However, having taken one look at him, he did not look like Ian! My late grandfathers name was Ian, and I wanted to incorporate his name in my son.

I was given the sanskit baby name book and spent hours pouring through there, reading the names, looking at the meanings, deciding if I liked the meaninging, if the birth name would go with the new name ect.

Ex husband and I couldn't decide on names, because he had very different ideas for names than I did (much like usamm was mentioning -regional names).
My sons name was Sarath at his referral time. So finally decided on Ravi.

My dd1 came with a name which I didn't at the time think anyone could handle or say, so we chose to give her a totally new name. We named her Lakshmi Selena Rose, although I thought of naming her Priya, or Saraswati or Lekha. I liked all of those. The problem was that my mil was named Venkatalakshma. So we shortened my dd's name, to make it acceptable to the family.

My dd2 came with the name Supriya, so I named her Priya Sarojini Elizabeth.

My girls can call themselves by their middle name if they want to, and my son is stuck with his name. No one has ever given him a hard time, so he is happy with it, and he has his birth name if he wants to be called something else.

I like all the names you shared, and agree with Darshani..let them be proud of their culture and names.

Vegetarian Hindu, mother to L,P and R. 
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#24 of 27 Old 12-08-2008, 06:01 PM
 
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I was wondering if it would be considered offensive for a Caucasion mother such as myself, to name a baby Nitara . I saw that earlier in the thread and it just spoke to me... deeply rooted, very beautiful!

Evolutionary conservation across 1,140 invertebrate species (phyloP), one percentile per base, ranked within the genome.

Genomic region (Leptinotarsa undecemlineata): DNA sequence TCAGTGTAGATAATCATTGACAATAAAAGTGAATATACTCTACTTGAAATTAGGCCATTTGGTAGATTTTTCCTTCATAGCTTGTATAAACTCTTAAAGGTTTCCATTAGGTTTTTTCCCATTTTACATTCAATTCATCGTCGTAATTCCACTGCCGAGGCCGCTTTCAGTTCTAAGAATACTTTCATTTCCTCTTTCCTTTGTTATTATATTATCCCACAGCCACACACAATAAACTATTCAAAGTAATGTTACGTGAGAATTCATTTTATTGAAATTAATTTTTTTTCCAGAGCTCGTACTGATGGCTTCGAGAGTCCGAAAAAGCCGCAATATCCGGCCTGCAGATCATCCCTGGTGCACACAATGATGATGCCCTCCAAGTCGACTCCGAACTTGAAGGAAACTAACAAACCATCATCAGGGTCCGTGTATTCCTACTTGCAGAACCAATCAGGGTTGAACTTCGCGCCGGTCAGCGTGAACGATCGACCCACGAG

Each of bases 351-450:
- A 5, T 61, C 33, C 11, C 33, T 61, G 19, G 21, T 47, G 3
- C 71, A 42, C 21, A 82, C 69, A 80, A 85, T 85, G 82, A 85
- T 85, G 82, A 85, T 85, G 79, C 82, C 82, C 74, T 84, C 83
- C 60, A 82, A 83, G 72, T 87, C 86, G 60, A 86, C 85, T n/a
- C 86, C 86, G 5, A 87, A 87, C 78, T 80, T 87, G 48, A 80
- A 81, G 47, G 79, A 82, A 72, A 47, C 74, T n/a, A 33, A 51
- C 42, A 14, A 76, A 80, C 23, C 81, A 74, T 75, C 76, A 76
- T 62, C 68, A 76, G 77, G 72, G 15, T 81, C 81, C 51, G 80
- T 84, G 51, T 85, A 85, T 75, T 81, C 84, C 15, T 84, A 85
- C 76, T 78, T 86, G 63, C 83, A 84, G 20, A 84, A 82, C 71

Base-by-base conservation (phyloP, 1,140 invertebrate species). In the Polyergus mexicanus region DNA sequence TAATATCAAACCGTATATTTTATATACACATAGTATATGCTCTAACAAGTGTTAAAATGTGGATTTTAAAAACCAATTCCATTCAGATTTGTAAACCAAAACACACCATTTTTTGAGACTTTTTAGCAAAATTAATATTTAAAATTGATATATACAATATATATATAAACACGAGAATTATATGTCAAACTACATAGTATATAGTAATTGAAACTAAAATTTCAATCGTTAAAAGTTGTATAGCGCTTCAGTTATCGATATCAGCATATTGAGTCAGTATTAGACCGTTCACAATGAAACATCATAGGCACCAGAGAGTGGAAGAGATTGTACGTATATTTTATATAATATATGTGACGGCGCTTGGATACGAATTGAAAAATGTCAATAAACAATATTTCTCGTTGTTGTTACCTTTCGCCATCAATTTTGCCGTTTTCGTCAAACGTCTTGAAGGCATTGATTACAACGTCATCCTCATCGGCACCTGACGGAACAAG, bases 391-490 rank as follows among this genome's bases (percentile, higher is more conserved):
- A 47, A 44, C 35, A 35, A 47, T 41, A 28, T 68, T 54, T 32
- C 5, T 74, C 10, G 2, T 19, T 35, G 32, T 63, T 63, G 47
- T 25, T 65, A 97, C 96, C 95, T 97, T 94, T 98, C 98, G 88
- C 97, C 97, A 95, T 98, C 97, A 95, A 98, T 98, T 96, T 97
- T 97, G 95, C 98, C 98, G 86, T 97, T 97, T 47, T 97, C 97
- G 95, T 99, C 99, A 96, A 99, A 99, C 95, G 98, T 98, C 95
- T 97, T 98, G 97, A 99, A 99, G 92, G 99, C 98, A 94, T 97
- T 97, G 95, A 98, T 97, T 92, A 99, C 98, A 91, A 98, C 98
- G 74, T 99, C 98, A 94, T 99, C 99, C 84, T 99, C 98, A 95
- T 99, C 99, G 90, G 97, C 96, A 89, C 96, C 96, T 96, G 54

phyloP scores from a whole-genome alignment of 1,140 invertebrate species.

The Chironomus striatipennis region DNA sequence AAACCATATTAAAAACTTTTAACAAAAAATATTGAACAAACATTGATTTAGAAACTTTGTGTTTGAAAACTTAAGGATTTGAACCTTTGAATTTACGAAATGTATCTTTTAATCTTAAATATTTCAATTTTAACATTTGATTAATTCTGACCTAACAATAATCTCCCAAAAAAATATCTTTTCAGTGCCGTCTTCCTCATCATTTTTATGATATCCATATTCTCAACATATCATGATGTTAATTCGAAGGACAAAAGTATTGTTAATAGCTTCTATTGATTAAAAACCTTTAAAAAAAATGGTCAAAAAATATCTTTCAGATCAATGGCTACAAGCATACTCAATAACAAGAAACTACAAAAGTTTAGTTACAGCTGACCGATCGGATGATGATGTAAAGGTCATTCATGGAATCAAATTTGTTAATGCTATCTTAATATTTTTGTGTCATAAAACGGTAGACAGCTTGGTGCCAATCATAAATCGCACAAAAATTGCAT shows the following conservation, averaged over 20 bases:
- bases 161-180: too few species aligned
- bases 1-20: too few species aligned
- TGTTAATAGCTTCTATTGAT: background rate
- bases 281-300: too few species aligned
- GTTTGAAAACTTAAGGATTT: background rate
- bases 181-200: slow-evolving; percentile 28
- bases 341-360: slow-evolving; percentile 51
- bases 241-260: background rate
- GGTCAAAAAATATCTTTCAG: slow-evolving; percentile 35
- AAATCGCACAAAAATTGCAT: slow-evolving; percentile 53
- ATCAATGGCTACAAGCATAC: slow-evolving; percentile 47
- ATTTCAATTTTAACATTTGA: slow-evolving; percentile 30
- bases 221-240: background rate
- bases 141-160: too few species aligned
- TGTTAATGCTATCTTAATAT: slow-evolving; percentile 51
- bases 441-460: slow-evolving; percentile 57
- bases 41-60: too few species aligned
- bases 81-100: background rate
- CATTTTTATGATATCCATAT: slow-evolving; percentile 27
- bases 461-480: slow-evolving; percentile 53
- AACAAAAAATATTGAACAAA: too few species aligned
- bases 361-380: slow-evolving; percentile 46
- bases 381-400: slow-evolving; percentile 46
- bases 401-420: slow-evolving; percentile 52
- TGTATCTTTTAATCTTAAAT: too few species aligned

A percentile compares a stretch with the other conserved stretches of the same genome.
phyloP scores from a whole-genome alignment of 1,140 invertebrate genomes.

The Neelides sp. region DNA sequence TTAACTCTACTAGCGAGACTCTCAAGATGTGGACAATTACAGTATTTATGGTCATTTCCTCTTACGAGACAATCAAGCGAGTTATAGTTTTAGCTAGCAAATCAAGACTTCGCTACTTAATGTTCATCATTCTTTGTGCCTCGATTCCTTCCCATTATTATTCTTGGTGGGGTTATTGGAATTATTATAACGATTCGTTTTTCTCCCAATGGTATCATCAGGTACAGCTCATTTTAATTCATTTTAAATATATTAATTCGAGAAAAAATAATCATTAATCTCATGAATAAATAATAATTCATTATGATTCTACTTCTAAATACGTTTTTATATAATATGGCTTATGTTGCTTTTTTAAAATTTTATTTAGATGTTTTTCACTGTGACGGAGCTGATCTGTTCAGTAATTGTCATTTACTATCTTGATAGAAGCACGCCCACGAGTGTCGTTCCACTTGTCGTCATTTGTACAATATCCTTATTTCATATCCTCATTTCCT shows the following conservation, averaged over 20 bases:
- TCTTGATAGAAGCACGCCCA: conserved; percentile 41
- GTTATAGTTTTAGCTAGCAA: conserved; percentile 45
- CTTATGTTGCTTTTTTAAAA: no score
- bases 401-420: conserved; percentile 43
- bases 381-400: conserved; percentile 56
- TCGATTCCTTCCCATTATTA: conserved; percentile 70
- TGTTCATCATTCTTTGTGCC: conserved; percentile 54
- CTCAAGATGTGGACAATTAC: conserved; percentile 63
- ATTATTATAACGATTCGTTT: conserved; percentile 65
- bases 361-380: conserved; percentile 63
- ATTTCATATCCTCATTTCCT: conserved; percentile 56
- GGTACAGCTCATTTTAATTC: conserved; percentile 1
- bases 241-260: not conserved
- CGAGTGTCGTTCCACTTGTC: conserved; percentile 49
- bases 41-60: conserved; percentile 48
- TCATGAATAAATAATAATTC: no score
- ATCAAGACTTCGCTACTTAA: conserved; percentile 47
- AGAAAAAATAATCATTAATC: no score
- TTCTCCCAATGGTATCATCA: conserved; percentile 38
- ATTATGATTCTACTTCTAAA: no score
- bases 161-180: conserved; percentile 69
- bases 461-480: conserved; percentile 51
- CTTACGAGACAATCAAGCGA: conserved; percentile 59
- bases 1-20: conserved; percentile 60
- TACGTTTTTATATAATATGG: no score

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#25 of 27 Old 12-12-2008, 02:44 AM
 
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Soposdedi, I hope not, because I'm not more than a quarter of anything, so whatever I name my kid is going to be basically "stealing" from another culture. Foo, the important thing is that you respect the name and the heritage and come at it with thankfulness for the beautiful culture that produced it. Just my opinion.

It's not that the stay-at-home-parent gets to stay home with the kids. The kids get to stay home with a parent. Lucky Mom to DD1 (4 y) and DD2 (18 mo), Wife to Mercenary Dad
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#26 of 27 Old 12-12-2008, 02:57 PM
 
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Originally Posted by soposdedi View Post
I was wondering if it would be considered offensive for a Caucasion mother such as myself, to name a baby Nitara . I saw that earlier in the thread and it just spoke to me... deeply rooted, very beautiful!
As someone of Indian heritage, I can say that I am always totally flattered when someone takes a bit of my heritage and uses it. Everything from OM tattoos to naming their kids Indian names.

I think boy names are a lot harder than girl names. I have 3 girl names I love, and no ideas at all about boy names.

Mom to a little boy (June 2009)
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#27 of 27 Old 12-12-2008, 04:40 PM
 
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I like all of your names. Girl-name wise, I love Priyanka (but then again I have a good friend who goes by this name) and Amrita best. Boy-wise, Vivek and Vikram are favorites.

Let's see boy names that come to mind that are also easy to pronounce... Brij, Rahul, Pradeep, and Rohin all come to mind. Girls names are almost unlimited... umm... Padma, Indira, Anita, Ambika, Naseen, etc.

Mom to DS(8), DS(6), DD(4), and DS(1).  "Kids do as well as they can."